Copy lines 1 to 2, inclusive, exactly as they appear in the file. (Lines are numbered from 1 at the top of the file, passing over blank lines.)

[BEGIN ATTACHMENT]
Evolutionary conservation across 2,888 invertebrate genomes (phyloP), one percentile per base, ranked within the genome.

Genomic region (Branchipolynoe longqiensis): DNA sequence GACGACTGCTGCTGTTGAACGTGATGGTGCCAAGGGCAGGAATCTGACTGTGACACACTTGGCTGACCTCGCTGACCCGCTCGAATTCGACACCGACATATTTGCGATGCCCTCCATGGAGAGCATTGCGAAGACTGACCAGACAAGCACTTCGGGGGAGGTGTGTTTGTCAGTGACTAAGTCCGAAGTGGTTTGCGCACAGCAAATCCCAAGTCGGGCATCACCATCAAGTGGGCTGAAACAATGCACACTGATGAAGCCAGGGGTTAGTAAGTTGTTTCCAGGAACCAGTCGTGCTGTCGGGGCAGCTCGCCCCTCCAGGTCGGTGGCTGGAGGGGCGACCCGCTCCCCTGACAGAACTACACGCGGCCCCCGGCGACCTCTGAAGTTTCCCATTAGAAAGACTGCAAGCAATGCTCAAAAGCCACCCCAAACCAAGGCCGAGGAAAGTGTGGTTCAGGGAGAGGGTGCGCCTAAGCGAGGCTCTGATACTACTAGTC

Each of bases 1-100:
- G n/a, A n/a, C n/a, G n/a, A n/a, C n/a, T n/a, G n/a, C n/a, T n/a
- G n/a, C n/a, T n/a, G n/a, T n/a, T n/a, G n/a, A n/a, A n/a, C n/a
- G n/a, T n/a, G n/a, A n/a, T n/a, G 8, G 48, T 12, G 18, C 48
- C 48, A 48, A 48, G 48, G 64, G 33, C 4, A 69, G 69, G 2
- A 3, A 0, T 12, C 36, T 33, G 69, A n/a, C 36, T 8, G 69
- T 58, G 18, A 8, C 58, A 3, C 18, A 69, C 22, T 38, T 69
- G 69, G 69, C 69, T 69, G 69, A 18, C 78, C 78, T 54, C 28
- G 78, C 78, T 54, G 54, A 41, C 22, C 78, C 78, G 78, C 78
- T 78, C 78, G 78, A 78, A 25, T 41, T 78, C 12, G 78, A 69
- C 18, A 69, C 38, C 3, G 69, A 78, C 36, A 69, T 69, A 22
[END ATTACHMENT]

Evolutionary conservation across 2,888 invertebrate genomes (phyloP), one percentile per base, ranked within the genome.

Genomic region (Branchipolynoe longqiensis): DNA sequence GACGACTGCTGCTGTTGAACGTGATGGTGCCAAGGGCAGGAATCTGACTGTGACACACTTGGCTGACCTCGCTGACCCGCTCGAATTCGACACCGACATATTTGCGATGCCCTCCATGGAGAGCATTGCGAAGACTGACCAGACAAGCACTTCGGGGGAGGTGTGTTTGTCAGTGACTAAGTCCGAAGTGGTTTGCGCACAGCAAATCCCAAGTCGGGCATCACCATCAAGTGGGCTGAAACAATGCACACTGATGAAGCCAGGGGTTAGTAAGTTGTTTCCAGGAACCAGTCGTGCTGTCGGGGCAGCTCGCCCCTCCAGGTCGGTGGCTGGAGGGGCGACCCGCTCCCCTGACAGAACTACACGCGGCCCCCGGCGACCTCTGAAGTTTCCCATTAGAAAGACTGCAAGCAATGCTCAAAAGCCACCCCAAACCAAGGCCGAGGAAAGTGTGGTTCAGGGAGAGGGTGCGCCTAAGCGAGGCTCTGATACTACTAGTC